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Author Topic: Couple Forced To Move Pit Bull Service Dog From Miami-Dade to .  (Read 957 times)

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Offline responsiblek9

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Couple Forced To Move Pit Bull Service Dog From Miami-Dade to .
« on: November 14, 2013, 12:28:26 AM »
http://www.nbcmiami.com/news/local/Couple-Forced-To-Move-Pit-Bull-Service-Dog-From-Miami-Dade-to-Broward-County-231846691.html
Couple Forced To Move Pit Bull Service Dog From Miami-Dade to ...
NBC 6 South Florida-1 hour ago
A Miami-Dade couple is suing the county after police came to their home to take their dog away, and they were forced to move him to Broward. NBC 6's Laura ...
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Offline RobinJ

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Re: Couple Forced To Move Pit Bull Service Dog From Miami-Dade to .
« Reply #1 on: November 14, 2013, 12:56:04 AM »
Provided the family can prove the dog's task training, Miami Dade will lose this one. In the official comments on the most recent ADA regulation update, DOJ already addressed the breed ban issue:

http://www.ada.gov/regs2010/titleII_2010/titleII_2010_regulations.htm#a35136

"Breed limitations. A few commenters suggested that certain breeds of dogs should not be allowed to be used as service animals. Some suggested that the Department should defer to local laws restricting the breeds of dogs that individuals who reside in a community may own. Other commenters opposed breed restrictions, stating that the breed of a dog does not determine its propensity for aggression and that aggressive and non-aggressive dogs exist in all breeds.

The Department does not believe that it is either appropriate or consistent with the ADA to defer to local laws that prohibit certain breeds of dogs based on local concerns that these breeds may have a history of unprovoked aggression or attacks. Such deference would have the effect of limiting the rights of persons with disabilities under the ADA who use certain service animals based on where they live rather than on whether the use of a particular animal poses a direct threat to the health and safety of others.

Breed restrictions differ significantly from jurisdiction to jurisdiction. Some jurisdictions have no breed restrictions. Others have restrictions that, while well-meaning, have the unintended effect of screening out the very breeds of dogs that have successfully served as service animals for decades without a history of the type of unprovoked aggression or attacks that would pose a direct threat, e.g., German Shepherds. Other jurisdictions prohibit animals over a certain weight, thereby restricting breeds without invoking an express breed ban. In addition, deference to breed restrictions contained in local laws would have the unacceptable consequence of restricting travel by an individual with a disability who uses a breed that is acceptable and poses no safety hazards in the individualís home jurisdiction but is nonetheless banned by other jurisdictions.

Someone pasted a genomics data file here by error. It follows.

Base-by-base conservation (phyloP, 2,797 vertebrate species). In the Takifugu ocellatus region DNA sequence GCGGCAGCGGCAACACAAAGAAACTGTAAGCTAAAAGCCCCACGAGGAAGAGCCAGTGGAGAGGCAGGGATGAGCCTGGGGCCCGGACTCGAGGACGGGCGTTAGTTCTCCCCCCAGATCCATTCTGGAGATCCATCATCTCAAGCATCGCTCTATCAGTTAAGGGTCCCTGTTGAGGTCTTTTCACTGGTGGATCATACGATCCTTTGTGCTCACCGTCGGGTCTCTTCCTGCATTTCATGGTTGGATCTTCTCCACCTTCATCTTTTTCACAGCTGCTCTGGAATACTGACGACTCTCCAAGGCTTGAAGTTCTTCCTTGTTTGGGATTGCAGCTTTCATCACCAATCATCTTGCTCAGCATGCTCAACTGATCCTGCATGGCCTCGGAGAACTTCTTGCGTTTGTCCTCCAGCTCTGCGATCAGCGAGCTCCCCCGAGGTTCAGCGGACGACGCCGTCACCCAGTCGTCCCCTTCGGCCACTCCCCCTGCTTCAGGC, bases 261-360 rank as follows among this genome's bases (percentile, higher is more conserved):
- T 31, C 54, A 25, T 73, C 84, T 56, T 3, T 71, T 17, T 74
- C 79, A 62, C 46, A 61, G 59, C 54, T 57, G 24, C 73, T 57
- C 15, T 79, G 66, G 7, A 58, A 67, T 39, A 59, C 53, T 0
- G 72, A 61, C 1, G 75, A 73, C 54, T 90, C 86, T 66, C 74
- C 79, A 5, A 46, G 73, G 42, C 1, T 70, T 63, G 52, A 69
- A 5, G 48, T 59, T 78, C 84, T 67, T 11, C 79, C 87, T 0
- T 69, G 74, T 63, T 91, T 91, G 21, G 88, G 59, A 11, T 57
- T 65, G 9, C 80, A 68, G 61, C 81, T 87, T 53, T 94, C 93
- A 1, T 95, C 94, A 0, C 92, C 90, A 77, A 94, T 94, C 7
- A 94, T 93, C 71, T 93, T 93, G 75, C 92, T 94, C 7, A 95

State and local government entities have the ability to determine, on a case-by-case basis, whether a particular service animal can be excluded based on that particular animalís actual behavior or historyónot based on fears or generalizations about how an animal or breed might behave. This ability to exclude an animal whose behavior or history evidences a direct threat is sufficient to protect health and safety."

Denver and other cities have already modified city ordinances after the DOJ guidance. I'm surprised Miami Dade hasn't done the same yet, but it looks like they're still using the 1989 ordinance.

http://www.miamidade.gov/animals/pitbull-law.asp




Offline responsiblek9

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Re: Couple Forced To Move Pit Bull Service Dog From Miami-Dade to .
« Reply #2 on: November 14, 2013, 01:05:40 AM »
I believe Denver  and Aurora settled . If this one makes it through federal court and is ruled on, not settled could make fur a useful precedent. Provided they can prove they are disabled under the ADA by this condition. And can prove the training and the mitigation to meet the definitions. Keeping fingers crossed  this one can be a precedent and not blow up in their faces . Never know who might be claiming their pet is a SD when it is not.
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Offline Roxie

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Re: Couple Forced To Move Pit Bull Service Dog From Miami-Dade to .
« Reply #3 on: November 14, 2013, 01:08:04 AM »
I have never known anyone that can't tell when they are short of breath! Lack of oxygen is pretty noticeable to a person.

This thing with people choosing breeds that are banned where they are living gets under my skin. Sure I know here are no federal laws limiting the dogs breeds and mixes that can be service dogs. With all the choices, why choose one that will cause the most conflict, access issues, and problems??? And if one does make that choice - why try to force ones self to stay living where the breed is banned?
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Offline RobinJ

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Re: Couple Forced To Move Pit Bull Service Dog From Miami-Dade to .
« Reply #4 on: November 14, 2013, 01:52:35 AM »
The trained task is that the dog recognises the laboured breathing and goes and gets an inhaler. It's not recognising the breathing that's the mitigation, it's bringing the medication when needed.

Offline RobinJ

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Re: Couple Forced To Move Pit Bull Service Dog From Miami-Dade to .
« Reply #5 on: November 14, 2013, 02:08:51 AM »